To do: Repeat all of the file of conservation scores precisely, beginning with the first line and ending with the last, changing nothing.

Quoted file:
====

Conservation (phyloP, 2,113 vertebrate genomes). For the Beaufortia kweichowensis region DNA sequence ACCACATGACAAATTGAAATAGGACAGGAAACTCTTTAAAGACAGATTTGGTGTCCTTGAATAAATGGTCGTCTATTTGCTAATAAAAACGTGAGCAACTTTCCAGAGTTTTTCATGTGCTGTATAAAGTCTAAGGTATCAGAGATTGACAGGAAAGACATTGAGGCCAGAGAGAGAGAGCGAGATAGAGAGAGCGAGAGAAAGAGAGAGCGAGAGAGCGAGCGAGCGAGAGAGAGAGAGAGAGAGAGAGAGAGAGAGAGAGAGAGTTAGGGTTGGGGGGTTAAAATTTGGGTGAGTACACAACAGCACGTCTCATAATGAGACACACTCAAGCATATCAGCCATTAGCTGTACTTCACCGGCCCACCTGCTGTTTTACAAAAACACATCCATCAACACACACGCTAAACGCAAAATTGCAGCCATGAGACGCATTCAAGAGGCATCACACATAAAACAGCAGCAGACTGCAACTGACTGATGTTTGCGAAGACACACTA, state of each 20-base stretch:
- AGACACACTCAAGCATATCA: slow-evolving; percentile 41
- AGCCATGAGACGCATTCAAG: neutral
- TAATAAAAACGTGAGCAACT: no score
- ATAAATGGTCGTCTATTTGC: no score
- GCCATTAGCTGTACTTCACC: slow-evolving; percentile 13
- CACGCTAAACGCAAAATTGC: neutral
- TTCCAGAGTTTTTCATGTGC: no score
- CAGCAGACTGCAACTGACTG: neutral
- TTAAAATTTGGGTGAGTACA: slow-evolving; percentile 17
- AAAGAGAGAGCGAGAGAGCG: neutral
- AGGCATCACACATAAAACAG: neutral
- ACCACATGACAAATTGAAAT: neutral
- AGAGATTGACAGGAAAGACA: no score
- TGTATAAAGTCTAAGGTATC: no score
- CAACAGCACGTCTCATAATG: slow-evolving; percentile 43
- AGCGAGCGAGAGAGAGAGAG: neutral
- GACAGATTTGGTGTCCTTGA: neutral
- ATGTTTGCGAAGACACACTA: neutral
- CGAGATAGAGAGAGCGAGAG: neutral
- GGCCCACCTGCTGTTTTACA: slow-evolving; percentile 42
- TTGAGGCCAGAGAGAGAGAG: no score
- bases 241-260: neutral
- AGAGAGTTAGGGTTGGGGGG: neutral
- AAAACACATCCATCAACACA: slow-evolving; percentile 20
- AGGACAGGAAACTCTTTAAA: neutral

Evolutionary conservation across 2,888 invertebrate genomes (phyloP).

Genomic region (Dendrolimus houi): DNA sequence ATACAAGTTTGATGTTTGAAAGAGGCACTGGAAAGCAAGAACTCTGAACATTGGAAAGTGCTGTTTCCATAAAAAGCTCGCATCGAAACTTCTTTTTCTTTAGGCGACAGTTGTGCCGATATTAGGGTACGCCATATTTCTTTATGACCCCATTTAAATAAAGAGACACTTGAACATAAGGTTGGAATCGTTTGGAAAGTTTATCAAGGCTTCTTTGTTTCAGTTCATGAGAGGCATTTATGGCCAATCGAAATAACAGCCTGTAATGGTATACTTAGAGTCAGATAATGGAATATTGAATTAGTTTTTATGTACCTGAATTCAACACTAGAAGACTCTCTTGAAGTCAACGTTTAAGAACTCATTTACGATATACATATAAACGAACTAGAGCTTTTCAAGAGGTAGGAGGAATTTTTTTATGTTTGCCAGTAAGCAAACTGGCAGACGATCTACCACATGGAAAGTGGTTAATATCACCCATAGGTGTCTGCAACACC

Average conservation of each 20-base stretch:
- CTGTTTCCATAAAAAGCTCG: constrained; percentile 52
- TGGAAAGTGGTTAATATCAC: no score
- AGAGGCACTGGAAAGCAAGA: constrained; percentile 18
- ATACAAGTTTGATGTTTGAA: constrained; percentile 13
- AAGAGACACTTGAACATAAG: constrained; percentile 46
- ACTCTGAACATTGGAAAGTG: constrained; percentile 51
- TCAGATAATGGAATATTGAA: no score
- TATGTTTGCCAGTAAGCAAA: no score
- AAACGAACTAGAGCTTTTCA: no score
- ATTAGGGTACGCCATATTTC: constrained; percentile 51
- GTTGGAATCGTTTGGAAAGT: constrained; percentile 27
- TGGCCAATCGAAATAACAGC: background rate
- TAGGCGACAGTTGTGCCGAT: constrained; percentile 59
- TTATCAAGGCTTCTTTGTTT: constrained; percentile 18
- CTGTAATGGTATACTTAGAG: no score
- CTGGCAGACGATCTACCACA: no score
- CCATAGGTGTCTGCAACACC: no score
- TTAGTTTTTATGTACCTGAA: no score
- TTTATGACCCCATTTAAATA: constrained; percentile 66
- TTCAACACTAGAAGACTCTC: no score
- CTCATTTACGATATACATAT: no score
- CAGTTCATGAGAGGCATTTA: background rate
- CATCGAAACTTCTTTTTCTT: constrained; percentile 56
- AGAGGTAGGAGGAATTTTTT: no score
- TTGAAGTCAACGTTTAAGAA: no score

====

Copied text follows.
Conservation (phyloP, 2,113 vertebrate genomes). For the Beaufortia kweichowensis region DNA sequence ACCACATGACAAATTGAAATAGGACAGGAAACTCTTTAAAGACAGATTTGGTGTCCTTGAATAAATGGTCGTCTATTTGCTAATAAAAACGTGAGCAACTTTCCAGAGTTTTTCATGTGCTGTATAAAGTCTAAGGTATCAGAGATTGACAGGAAAGACATTGAGGCCAGAGAGAGAGAGCGAGATAGAGAGAGCGAGAGAAAGAGAGAGCGAGAGAGCGAGCGAGCGAGAGAGAGAGAGAGAGAGAGAGAGAGAGAGAGAGAGAGTTAGGGTTGGGGGGTTAAAATTTGGGTGAGTACACAACAGCACGTCTCATAATGAGACACACTCAAGCATATCAGCCATTAGCTGTACTTCACCGGCCCACCTGCTGTTTTACAAAAACACATCCATCAACACACACGCTAAACGCAAAATTGCAGCCATGAGACGCATTCAAGAGGCATCACACATAAAACAGCAGCAGACTGCAACTGACTGATGTTTGCGAAGACACACTA, state of each 20-base stretch:
- AGACACACTCAAGCATATCA: slow-evolving; percentile 41
- AGCCATGAGACGCATTCAAG: neutral
- TAATAAAAACGTGAGCAACT: no score
- ATAAATGGTCGTCTATTTGC: no score
- GCCATTAGCTGTACTTCACC: slow-evolving; percentile 13
- CACGCTAAACGCAAAATTGC: neutral
- TTCCAGAGTTTTTCATGTGC: no score
- CAGCAGACTGCAACTGACTG: neutral
- TTAAAATTTGGGTGAGTACA: slow-evolving; percentile 17
- AAAGAGAGAGCGAGAGAGCG: neutral
- AGGCATCACACATAAAACAG: neutral
- ACCACATGACAAATTGAAAT: neutral
- AGAGATTGACAGGAAAGACA: no score
- TGTATAAAGTCTAAGGTATC: no score
- CAACAGCACGTCTCATAATG: slow-evolving; percentile 43
- AGCGAGCGAGAGAGAGAGAG: neutral
- GACAGATTTGGTGTCCTTGA: neutral
- ATGTTTGCGAAGACACACTA: neutral
- CGAGATAGAGAGAGCGAGAG: neutral
- GGCCCACCTGCTGTTTTACA: slow-evolving; percentile 42
- TTGAGGCCAGAGAGAGAGAG: no score
- bases 241-260: neutral
- AGAGAGTTAGGGTTGGGGGG: neutral
- AAAACACATCCATCAACACA: slow-evolving; percentile 20
- AGGACAGGAAACTCTTTAAA: neutral

Evolutionary conservation across 2,888 invertebrate genomes (phyloP).

Genomic region (Dendrolimus houi): DNA sequence ATACAAGTTTGATGTTTGAAAGAGGCACTGGAAAGCAAGAACTCTGAACATTGGAAAGTGCTGTTTCCATAAAAAGCTCGCATCGAAACTTCTTTTTCTTTAGGCGACAGTTGTGCCGATATTAGGGTACGCCATATTTCTTTATGACCCCATTTAAATAAAGAGACACTTGAACATAAGGTTGGAATCGTTTGGAAAGTTTATCAAGGCTTCTTTGTTTCAGTTCATGAGAGGCATTTATGGCCAATCGAAATAACAGCCTGTAATGGTATACTTAGAGTCAGATAATGGAATATTGAATTAGTTTTTATGTACCTGAATTCAACACTAGAAGACTCTCTTGAAGTCAACGTTTAAGAACTCATTTACGATATACATATAAACGAACTAGAGCTTTTCAAGAGGTAGGAGGAATTTTTTTATGTTTGCCAGTAAGCAAACTGGCAGACGATCTACCACATGGAAAGTGGTTAATATCACCCATAGGTGTCTGCAACACC

Average conservation of each 20-base stretch:
- CTGTTTCCATAAAAAGCTCG: constrained; percentile 52
- TGGAAAGTGGTTAATATCAC: no score
- AGAGGCACTGGAAAGCAAGA: constrained; percentile 18
- ATACAAGTTTGATGTTTGAA: constrained; percentile 13
- AAGAGACACTTGAACATAAG: constrained; percentile 46
- ACTCTGAACATTGGAAAGTG: constrained; percentile 51
- TCAGATAATGGAATATTGAA: no score
- TATGTTTGCCAGTAAGCAAA: no score
- AAACGAACTAGAGCTTTTCA: no score
- ATTAGGGTACGCCATATTTC: constrained; percentile 51
- GTTGGAATCGTTTGGAAAGT: constrained; percentile 27
- TGGCCAATCGAAATAACAGC: background rate
- TAGGCGACAGTTGTGCCGAT: constrained; percentile 59
- TTATCAAGGCTTCTTTGTTT: constrained; percentile 18
- CTGTAATGGTATACTTAGAG: no score
- CTGGCAGACGATCTACCACA: no score
- CCATAGGTGTCTGCAACACC: no score
- TTAGTTTTTATGTACCTGAA: no score
- TTTATGACCCCATTTAAATA: constrained; percentile 66
- TTCAACACTAGAAGACTCTC: no score
- CTCATTTACGATATACATAT: no score
- CAGTTCATGAGAGGCATTTA: background rate
- CATCGAAACTTCTTTTTCTT: constrained; percentile 56
- AGAGGTAGGAGGAATTTTTT: no score
- TTGAAGTCAACGTTTAAGAA: no score